Franklin Richards Son Of A Genius REVIEW

by Jeff
SUSPEND Franklin Richards Son Of A Genius REVIEW

Suspended Animation Review

Franklin Richards: Son of a Genius, published by Marvel Publishing, Inc.

Lately, Marvel Comics has been producing one of the most entertaining and endearing ongoing comics projects the industry has seen in years. “Civil War?”, you say? Nope. “Secret Invasion!” rings the response. Wrong again.

No, this is not some massive crossover, engineered to overdose readers on teeth-clenching conflict and ever-descending darkness, while simultaneously draining their wallets. Just the opposite. The continuing story of Franklin Richards: Son of a Genius is the light-hearted, all-ages account of the little boy who lives with the Fantastic Four. His heroic family often out on a mission, or otherwise engrossed, Franklin is left in the care of his robot “nanny”, H.E.R.B.I.E. Lucky for readers, one ‘bot is not enough to keep an eye on this toe-headed tyke.

jun082373d Franklin Richards Son Of A Genius REVIEW
Franklin Richards Summer Smackdown
DEC082366 Franklin Richards Son Of A Genius REVIEW
Franklin Richards Dark Reigning Cats & Dogs
dec072267d Franklin Richards Son Of A Genius REVIEW
Franklin Richards Digest – Collected Chaos
sep082333d Franklin Richards Son Of A Genius REVIEW
Franklin Richards Sons Of Geniuses

Generally, Franklin’s adventures involve his tinkering with father Reed Richards’ amazing inventions. Anyone even slightly familiar with the large role said creations have played in Fantastic Four comics and/or movies can imagine the sheer wonderment a child would experience when left to his own devices in Dad’s lab. You can also imagine the hilarious hijinx that ensue when Franklin dives in.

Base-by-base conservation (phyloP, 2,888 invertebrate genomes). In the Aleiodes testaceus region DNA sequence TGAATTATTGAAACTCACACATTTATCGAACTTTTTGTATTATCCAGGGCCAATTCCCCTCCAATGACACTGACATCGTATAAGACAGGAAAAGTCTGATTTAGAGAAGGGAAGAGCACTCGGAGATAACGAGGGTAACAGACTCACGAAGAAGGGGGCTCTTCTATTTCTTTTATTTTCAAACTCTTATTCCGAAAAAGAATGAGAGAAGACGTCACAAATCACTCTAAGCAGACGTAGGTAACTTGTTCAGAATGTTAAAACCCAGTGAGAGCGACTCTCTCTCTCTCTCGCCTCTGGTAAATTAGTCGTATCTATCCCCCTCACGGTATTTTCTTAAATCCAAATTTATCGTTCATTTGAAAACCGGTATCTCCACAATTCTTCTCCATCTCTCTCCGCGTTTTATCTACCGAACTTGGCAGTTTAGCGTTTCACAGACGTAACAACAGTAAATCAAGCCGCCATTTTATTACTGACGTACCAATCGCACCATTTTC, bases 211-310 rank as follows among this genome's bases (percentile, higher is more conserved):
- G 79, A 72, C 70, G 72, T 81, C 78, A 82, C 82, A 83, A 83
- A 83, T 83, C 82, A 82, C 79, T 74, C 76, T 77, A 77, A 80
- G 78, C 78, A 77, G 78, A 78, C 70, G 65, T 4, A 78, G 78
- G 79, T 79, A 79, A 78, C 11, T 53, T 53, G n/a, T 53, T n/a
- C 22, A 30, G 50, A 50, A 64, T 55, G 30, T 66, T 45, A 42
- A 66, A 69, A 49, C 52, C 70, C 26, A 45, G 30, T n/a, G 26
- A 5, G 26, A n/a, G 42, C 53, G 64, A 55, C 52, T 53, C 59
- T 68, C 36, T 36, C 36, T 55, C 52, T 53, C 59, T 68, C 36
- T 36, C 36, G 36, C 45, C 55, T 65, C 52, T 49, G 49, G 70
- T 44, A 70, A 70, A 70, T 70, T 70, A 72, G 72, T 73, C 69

The art and “feel” of Franklin Richards is inspired by the strip Calvin and Hobbes. And, while not on the same level, the simple pleasure of reading it is not unlike what is felt enjoying Dennis The Menace or Peanuts.

What’s more, Franklin is one of the few comic books being published (along with various Archie publications) that has the potential for crossover appeal to readers of newspaper comic strips, exclusively – Yes, they’re still out there, folks. With several short stories routinely contained within one comic book, all written so as to require zero knowledge of the character’s history, these comics are accessible to everyone. Which is EXACTLY who should be reading them, by the way.

Kudos to creators Chris Eliopoulos and Marc Sumerak. Let’s hope Marvel keeps them, and Franklin, around.

Franklin Richards: Son of a Genius is recommended.

Review by Mark Allen

You may also like

Leave a Reply